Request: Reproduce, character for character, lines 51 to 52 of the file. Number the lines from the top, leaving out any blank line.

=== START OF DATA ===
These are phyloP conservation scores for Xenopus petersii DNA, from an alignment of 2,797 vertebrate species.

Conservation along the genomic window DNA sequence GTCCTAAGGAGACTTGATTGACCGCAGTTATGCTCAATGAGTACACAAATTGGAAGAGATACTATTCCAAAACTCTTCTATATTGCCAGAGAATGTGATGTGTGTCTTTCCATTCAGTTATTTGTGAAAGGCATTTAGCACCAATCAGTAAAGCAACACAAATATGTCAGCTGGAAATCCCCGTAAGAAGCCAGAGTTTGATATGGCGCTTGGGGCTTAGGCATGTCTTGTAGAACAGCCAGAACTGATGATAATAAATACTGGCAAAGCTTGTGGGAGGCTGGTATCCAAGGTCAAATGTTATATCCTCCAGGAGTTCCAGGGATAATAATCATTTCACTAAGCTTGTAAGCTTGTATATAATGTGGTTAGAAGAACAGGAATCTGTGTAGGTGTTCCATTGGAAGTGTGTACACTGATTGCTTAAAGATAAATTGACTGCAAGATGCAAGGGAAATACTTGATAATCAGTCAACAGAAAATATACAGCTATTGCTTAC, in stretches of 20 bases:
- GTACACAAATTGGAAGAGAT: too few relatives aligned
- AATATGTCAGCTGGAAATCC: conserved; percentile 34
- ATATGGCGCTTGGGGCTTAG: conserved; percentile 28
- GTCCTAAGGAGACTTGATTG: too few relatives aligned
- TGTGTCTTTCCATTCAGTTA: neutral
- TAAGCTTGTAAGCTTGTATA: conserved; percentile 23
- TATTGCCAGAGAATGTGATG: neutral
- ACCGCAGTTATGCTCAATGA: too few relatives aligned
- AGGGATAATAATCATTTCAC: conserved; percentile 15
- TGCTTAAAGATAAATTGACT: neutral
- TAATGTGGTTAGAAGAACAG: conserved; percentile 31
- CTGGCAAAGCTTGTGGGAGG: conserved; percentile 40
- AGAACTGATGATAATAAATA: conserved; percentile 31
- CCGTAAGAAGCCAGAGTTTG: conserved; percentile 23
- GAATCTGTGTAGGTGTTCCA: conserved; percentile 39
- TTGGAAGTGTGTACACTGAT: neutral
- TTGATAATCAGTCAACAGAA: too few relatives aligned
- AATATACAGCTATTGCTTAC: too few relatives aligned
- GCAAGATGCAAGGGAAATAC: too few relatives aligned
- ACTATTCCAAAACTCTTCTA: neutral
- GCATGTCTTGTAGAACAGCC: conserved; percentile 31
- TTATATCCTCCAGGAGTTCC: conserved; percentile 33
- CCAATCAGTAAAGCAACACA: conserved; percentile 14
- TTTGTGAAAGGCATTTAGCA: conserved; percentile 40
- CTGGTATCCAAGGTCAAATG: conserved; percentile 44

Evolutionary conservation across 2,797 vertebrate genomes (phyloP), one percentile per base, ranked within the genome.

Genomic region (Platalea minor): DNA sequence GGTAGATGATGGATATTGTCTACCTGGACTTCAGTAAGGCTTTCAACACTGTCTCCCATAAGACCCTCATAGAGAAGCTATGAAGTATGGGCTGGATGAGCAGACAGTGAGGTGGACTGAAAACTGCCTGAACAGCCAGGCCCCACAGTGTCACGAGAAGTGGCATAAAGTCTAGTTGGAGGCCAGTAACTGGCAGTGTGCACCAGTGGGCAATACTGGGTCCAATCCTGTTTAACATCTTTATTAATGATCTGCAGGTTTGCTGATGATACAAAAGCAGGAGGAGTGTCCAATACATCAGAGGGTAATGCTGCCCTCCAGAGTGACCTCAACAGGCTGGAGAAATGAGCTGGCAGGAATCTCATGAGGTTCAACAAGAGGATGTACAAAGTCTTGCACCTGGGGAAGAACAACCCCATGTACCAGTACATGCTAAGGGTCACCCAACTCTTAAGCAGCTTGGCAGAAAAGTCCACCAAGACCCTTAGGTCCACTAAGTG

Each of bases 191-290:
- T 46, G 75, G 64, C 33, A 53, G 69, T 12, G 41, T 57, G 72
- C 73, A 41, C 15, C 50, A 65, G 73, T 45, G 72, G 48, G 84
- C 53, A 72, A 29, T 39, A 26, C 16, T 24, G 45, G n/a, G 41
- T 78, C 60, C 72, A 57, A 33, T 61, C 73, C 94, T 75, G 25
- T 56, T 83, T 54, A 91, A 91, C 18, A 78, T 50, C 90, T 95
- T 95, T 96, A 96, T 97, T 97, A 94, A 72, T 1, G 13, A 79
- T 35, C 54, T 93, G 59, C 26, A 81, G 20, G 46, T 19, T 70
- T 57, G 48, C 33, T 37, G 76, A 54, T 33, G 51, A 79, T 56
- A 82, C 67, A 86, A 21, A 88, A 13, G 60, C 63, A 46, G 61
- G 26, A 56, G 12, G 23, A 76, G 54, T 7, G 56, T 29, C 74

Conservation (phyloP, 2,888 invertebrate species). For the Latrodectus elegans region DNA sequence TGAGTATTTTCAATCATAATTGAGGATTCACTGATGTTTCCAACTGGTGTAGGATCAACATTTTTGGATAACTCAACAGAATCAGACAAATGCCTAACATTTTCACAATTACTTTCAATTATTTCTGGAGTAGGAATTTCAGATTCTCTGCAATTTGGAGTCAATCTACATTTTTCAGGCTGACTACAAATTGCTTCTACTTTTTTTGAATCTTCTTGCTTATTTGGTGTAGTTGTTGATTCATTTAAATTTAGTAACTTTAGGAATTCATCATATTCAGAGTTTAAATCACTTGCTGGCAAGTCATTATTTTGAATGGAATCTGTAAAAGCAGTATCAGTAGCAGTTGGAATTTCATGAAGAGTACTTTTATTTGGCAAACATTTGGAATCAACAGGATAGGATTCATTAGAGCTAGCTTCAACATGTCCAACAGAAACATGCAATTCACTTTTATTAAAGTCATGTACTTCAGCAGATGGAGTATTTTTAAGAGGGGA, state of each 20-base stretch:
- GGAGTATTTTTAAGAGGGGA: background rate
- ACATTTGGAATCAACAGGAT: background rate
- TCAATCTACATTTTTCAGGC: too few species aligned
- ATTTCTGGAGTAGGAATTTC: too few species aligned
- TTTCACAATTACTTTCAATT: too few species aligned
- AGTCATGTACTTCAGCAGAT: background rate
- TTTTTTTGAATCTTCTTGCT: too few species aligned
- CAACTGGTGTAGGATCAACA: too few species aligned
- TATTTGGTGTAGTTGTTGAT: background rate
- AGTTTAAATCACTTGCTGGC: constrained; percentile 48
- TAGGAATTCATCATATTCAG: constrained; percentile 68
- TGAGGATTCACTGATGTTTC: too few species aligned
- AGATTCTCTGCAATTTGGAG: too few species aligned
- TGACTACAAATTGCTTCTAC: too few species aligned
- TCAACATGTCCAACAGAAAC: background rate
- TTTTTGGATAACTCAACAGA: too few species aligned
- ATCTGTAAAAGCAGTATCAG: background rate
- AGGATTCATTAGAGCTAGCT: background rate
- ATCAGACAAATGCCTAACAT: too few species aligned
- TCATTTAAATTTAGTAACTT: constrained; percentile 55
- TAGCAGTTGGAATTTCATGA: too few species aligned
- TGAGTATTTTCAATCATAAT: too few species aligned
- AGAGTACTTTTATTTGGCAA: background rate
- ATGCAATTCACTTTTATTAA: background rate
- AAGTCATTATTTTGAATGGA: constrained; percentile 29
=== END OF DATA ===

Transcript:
- AGTTTAAATCACTTGCTGGC: constrained; percentile 48
- TAGGAATTCATCATATTCAG: constrained; percentile 68